“Completely”: Another Example of Rhetorical Emphasis

Although way back in 2008 I wrote about complete and accurate (here), yesterday I realized that I hadn’t written about use of completely as rhetorical emphasis. So I exhumed the following corpses from EDGAR:

In addition, all financial data must be completely and accurately recorded in compliance with applicable law and Invesco’s accounting policies and procedures.

… the Executive agrees that he will keep the terms and amounts set forth in this Agreement completely confidential …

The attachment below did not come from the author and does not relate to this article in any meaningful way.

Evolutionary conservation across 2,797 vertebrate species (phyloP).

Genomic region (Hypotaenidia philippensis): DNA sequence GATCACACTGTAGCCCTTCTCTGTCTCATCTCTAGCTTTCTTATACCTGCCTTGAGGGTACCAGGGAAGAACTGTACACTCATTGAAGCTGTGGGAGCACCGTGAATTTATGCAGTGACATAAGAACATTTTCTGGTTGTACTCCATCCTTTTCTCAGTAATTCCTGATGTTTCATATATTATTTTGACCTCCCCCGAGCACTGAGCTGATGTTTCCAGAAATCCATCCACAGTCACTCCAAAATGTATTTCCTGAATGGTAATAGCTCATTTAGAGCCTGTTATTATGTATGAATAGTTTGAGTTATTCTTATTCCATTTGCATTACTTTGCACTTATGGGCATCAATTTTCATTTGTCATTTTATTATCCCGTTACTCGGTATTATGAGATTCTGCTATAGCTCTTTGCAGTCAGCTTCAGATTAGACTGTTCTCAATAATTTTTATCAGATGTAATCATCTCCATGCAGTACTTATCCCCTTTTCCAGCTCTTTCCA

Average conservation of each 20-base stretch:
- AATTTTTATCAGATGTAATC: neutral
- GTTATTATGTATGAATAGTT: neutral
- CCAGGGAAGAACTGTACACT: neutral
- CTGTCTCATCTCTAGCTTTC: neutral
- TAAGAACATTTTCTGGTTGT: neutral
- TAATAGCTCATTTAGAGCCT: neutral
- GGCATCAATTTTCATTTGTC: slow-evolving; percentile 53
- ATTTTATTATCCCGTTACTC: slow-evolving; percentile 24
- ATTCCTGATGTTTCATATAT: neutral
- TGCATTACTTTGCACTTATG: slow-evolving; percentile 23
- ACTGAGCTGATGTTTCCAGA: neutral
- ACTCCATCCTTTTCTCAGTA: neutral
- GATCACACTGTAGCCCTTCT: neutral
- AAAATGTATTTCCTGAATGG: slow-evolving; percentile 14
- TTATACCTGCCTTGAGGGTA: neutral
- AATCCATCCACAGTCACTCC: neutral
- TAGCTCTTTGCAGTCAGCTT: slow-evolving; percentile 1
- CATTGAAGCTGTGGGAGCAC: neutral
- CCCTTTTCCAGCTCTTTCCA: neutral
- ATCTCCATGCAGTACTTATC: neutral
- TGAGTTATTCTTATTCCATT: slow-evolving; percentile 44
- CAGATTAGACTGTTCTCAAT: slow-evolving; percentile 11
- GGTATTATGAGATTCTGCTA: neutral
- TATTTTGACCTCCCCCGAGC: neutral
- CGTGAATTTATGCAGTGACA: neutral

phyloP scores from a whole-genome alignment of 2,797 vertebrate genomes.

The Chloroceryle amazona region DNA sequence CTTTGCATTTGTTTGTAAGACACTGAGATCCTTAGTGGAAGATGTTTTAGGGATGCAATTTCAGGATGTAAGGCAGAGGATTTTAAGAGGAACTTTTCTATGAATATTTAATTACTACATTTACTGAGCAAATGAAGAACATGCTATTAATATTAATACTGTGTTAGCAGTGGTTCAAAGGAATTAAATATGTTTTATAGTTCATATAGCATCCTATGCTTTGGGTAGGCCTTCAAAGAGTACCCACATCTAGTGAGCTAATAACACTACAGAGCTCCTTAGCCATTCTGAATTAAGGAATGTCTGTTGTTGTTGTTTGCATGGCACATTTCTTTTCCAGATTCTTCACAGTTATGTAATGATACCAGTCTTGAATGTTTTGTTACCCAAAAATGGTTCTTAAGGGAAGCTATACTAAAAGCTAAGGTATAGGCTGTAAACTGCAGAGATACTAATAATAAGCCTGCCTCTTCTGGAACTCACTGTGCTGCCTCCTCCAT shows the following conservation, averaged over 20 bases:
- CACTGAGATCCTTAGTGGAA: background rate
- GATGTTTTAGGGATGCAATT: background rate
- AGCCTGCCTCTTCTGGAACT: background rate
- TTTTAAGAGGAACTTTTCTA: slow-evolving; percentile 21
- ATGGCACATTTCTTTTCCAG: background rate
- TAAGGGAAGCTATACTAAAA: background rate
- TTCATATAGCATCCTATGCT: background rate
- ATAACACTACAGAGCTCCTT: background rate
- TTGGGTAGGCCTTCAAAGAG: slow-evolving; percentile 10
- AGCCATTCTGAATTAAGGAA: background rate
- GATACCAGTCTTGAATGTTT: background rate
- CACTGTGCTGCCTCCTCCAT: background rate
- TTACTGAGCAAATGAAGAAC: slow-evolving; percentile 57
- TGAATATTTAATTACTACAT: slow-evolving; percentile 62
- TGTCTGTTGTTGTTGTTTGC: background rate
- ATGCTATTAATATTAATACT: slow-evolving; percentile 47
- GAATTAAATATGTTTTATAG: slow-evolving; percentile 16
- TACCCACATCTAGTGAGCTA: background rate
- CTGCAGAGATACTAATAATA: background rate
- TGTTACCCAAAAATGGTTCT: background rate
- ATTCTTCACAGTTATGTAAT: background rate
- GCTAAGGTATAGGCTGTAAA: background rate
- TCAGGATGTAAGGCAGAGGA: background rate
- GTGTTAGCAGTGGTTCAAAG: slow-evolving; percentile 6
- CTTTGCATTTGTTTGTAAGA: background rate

… the Adviser and the Trust acknowledges that the Sub-Adviser may suffer irreparable harm for which monetary damages may not be completely adequate …

The Executive will keep full and complete written records (the “Records”), in the manner prescribed by the Employer, of all Inventions and will promptly disclose all Inventions completely and in writing to the Employer.

I suggest you can safely omit completely from each. (In the first example, you can get rid of accurately too.) That’s because it’s rhetorical emphasis—all it does is wag a finger in your face without affecting meaning.

About the author

Ken Adams is the leading authority on how to say clearly whatever you want to say in a contract. He’s author of A Manual of Style for Contract Drafting, and he offers online and in-person training around the world. He’s also chief content officer of LegalSifter, Inc., a company that combines artificial intelligence and expertise to assist with review of contracts.